Another blog and another sad memory. As the years go by, we all know there will be people passing. This last week another great influence on my young life passed away. When I was growing up, I was fortunate like many to see some amazing sci-fi television. One man who created such shows was Gerry Anderson. When I first started this blog, I wrote about all the shows he had given us. But, that is what the internet is for. There are many websites, fan sites and official ones that document both his shows and his progress. For me, I decided to concentrate on just four shows and what they meant to me.
The first show I found quite explosive was Thunderbirds. Although I was only 4 or 5, I do remember the show the first time round. It was dramatic, exciting, a fantasy and to the young, captivating. It had everything and more. A secret base, a family who wanted to help others and rescue craft the like of which had never been seen before. The stories pitted the Tracey family against natural and man-made disasters each week. Their craft became icons as much as the show itself. No one could miss a Thunderbird when it was shown. The show also had unforgettable music. Barry Gray’s theme was an integral part of the show. He had written other theme tunes for Anderson in the past, Supercar, Fireball and Stingray to name a few. I would sit just watching the scenes when one of the Thunderbird’s was launched. It just worked. Of course there was merchandise, Dinkey toys, books, comics and more. I collected the lot. One other thing to mention. All of these shows had one other unique element. The cast were, to the main, puppets. Anderson invented supermarionation a technique of controlling puppets to a finer degree than ever before. Each show refined how much further they could make the puppets look real.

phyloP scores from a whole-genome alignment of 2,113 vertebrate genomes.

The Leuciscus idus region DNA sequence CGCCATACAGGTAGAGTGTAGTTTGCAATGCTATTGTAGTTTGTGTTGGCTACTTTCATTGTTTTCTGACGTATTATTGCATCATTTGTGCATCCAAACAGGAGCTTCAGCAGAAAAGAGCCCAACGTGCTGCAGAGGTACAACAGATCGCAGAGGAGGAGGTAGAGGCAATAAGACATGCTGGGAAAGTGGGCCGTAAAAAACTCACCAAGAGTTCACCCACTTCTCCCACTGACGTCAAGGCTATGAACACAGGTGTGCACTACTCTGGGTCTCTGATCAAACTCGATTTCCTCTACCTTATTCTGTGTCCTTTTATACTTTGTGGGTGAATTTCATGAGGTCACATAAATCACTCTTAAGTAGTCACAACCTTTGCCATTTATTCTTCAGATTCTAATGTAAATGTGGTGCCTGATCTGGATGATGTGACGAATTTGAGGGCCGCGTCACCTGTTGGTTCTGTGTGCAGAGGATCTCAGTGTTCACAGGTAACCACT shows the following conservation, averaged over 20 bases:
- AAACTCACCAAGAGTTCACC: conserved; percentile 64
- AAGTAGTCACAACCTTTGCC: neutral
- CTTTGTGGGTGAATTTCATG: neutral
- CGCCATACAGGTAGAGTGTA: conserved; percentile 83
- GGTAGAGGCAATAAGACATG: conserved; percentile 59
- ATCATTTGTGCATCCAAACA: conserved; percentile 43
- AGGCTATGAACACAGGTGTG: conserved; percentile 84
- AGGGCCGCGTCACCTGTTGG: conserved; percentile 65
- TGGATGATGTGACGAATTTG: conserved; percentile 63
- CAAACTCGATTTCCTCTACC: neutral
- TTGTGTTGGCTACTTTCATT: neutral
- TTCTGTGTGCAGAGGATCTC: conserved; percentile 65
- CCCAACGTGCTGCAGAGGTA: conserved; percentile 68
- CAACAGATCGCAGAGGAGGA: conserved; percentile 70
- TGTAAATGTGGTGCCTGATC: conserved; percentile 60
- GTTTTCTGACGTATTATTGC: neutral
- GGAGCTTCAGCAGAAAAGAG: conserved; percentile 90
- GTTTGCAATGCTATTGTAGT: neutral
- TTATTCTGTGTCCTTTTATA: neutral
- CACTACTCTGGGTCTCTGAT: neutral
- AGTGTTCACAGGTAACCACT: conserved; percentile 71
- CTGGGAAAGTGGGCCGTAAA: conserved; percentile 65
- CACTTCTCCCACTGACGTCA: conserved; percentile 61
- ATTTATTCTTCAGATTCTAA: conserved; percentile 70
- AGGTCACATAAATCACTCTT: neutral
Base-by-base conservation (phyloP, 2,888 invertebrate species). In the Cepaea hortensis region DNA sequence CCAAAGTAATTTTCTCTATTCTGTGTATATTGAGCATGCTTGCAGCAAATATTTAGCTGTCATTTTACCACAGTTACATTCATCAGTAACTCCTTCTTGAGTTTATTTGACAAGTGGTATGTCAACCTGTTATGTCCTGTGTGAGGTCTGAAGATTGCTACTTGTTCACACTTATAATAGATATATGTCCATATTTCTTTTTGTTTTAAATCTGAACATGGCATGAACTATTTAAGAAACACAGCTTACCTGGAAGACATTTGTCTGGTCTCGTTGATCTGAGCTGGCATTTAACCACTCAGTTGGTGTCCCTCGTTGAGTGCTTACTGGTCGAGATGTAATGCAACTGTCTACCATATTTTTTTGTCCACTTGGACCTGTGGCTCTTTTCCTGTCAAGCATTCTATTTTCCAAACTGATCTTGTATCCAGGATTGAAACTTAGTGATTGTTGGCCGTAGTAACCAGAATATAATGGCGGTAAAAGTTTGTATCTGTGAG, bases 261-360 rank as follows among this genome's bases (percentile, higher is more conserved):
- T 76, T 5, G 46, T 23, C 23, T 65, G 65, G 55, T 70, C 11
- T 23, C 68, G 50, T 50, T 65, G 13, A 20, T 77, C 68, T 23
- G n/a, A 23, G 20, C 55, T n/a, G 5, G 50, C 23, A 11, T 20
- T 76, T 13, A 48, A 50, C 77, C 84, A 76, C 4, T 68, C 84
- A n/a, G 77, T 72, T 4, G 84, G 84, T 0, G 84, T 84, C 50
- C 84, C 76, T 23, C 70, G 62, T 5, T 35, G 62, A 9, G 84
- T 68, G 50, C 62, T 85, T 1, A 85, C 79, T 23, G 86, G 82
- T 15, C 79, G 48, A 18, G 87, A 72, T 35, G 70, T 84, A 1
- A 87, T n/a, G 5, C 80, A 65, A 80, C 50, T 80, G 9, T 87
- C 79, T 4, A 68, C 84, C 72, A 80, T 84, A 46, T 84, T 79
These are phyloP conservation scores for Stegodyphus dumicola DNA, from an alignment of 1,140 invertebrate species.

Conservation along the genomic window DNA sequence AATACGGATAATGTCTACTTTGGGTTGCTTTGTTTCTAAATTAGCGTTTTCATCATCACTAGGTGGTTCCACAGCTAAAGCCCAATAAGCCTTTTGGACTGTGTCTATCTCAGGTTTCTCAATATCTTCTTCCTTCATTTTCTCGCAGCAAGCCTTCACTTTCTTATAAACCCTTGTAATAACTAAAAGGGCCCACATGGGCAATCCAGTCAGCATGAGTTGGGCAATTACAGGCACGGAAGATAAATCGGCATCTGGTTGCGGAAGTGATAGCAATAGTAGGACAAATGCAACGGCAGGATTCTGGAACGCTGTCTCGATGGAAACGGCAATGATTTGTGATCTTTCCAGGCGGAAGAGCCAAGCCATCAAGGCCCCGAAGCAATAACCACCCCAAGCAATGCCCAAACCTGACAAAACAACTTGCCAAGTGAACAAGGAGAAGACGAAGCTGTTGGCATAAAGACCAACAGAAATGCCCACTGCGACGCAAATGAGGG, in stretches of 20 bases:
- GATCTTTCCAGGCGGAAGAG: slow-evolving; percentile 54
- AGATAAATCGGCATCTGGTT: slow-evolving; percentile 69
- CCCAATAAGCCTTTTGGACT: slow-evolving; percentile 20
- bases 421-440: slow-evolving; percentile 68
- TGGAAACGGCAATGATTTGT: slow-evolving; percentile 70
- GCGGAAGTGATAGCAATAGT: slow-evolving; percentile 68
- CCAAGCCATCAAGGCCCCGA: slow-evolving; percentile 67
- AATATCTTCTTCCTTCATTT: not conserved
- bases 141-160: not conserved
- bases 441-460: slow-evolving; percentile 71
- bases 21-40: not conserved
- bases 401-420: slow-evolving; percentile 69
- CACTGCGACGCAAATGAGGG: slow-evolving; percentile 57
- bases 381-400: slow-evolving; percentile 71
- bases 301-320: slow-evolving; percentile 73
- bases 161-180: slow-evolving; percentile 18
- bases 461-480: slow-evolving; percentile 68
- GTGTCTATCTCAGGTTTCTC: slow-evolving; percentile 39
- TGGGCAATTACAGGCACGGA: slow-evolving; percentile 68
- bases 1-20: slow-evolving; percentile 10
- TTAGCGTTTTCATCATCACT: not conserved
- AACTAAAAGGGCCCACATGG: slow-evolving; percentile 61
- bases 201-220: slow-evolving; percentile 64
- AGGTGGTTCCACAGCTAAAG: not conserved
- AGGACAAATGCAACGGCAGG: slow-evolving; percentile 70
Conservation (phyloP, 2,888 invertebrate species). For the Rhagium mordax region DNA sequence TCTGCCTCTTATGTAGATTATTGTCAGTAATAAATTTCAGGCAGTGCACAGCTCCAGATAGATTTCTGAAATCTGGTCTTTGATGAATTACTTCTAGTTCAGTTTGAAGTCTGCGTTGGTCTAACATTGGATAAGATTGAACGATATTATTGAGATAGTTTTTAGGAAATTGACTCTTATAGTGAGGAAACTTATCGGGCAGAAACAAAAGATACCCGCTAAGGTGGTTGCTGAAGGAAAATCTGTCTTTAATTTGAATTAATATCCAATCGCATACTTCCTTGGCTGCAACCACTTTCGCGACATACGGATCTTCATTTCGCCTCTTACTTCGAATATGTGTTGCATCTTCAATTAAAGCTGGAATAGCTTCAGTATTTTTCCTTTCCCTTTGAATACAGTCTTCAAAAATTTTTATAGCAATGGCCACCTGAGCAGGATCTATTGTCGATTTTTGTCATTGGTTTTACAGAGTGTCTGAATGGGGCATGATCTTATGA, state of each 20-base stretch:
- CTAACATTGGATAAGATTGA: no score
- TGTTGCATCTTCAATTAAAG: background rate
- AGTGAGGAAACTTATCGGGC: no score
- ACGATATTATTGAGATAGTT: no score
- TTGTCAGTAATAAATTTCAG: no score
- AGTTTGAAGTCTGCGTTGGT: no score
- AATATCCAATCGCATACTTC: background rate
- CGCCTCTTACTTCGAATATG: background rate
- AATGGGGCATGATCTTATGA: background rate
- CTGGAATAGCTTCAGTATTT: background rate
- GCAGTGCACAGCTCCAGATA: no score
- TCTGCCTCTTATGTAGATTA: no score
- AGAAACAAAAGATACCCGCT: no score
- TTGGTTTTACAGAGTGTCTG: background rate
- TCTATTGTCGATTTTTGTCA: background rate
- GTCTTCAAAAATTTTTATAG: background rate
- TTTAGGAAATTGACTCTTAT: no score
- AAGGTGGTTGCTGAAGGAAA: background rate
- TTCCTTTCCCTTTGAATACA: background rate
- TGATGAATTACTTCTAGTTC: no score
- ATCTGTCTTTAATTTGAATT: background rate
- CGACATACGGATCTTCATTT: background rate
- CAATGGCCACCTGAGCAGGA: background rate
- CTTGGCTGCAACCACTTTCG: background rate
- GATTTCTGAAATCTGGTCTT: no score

The second show which captured me was Captain Scarlet and the Mysterons. Captain Scarlet was basically good against evil, but with a twist. If you really look at it, the first episode showed an Earth mission to Mars. The mission found a city run by the Mysterons. As they approached, the Mysterons appeared to be ready to attack. Captain Black, attacked first and destroyed them and the city. Now the Mysterons had a secret. They could rebuild themselves and their city. They decided to take over Captain Black and make him their agent to have revenge on mankind. To make such a concept and to show it to the young was bold indeed. Plus, Captain Scarlet became indestructible. It was said every show he was but we were not indestructible. Again, I was glued to the television. Spectrum had base was called Cloudbase, an aircraft carrier of sorts that flew, rather than sail on water. Aircraft that had women pilots, the Angels. It just had so much. Like shows before, merchandise became an off-shoot. My parents brought me a Captain Scarlet hat, gun and I joined young Spectrum. Everything was S.I.G. (Spectrum Is Green). Once more it sparked my mind. I wanted to design an armored vehicle or a supersonic jet.